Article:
Two significant archeological excavations have taken place in the vicinity of Galera. One has uncovered the Bronze AgeArgaric culture, at "El Castellón Alto" or "Castellón de Arriba", where archeologists have excavated many tombs in several artificial terraces on a hill of vertical walls.
The other excavation involves the Iberian Necropolis of Tútugi (in the Cerro del Real) which has several types of tombs. The most numerous of those types consists of a rectangular chamber, covered by a circular tumulus and reached through a long passage. Various objects have been found in these tombs, such as ornaments, Phoenician, Ancient Greek and Iberian vases, weapons, and such funerary goods as alabaster clay figures. These have been dated between the 6th and 3rd centuries BCE.
The "Lady of Galera" or "Goddess of Galera" (see image at left) was found in the 5th century BCE tomb number 20, zone 1 of the Necropolis. It is a Phoenician figurine from the 7th century BCE (similar to another found in Carthage, North Africa), made of alabaster, and probably represents the goddess Astarte. The "lady" or "goddess" is seated between two sphinxes and has an opening through which liquid can be poured into it, which will emerge from small holes corresponding to the nipples of the breasts. The robust forms of the figure suggest Mesopotamian influences; the stylization of the clothing and hair suggest Egyptian influences. It is believed that this sacred object was passed down for many generations before being used as part of a burial.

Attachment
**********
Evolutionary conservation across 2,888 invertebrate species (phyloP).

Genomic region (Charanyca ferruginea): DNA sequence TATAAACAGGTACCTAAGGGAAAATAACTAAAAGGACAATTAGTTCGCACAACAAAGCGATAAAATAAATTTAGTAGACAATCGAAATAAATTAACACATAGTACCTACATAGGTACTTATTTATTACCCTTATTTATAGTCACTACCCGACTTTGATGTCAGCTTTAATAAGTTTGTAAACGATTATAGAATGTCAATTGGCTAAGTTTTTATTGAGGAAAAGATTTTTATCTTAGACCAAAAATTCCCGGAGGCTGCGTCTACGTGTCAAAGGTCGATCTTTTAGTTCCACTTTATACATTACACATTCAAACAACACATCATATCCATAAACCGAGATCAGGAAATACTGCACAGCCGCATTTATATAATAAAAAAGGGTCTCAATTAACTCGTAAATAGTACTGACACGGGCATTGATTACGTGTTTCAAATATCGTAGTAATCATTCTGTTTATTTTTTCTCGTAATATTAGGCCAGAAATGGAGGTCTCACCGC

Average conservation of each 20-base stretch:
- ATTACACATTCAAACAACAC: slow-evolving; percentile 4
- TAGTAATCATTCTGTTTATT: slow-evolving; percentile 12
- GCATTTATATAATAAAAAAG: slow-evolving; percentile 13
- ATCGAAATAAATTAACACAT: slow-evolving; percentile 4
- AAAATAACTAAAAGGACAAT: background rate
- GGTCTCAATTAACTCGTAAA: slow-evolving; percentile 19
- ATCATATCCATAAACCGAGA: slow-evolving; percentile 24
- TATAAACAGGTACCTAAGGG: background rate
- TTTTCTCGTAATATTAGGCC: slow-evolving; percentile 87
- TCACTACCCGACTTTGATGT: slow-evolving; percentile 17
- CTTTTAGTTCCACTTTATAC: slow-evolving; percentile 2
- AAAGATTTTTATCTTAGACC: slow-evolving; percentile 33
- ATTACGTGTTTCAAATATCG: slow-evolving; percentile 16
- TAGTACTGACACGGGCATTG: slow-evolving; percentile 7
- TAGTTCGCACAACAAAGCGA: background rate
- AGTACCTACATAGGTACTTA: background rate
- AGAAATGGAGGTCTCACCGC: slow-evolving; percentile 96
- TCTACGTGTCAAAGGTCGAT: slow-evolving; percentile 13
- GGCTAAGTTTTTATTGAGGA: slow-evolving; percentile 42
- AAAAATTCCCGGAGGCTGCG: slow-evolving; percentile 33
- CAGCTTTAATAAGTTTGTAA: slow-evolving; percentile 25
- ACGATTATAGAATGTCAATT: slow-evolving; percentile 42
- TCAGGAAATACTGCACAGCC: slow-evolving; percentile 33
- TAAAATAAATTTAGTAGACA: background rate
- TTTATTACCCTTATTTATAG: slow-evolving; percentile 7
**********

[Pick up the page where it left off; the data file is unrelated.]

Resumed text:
The city maintained its importance in the Roman era as "TVTVGI", but fell somewhat in population during the Visigothic period and the era of Muslim-ruled Al-Andalus.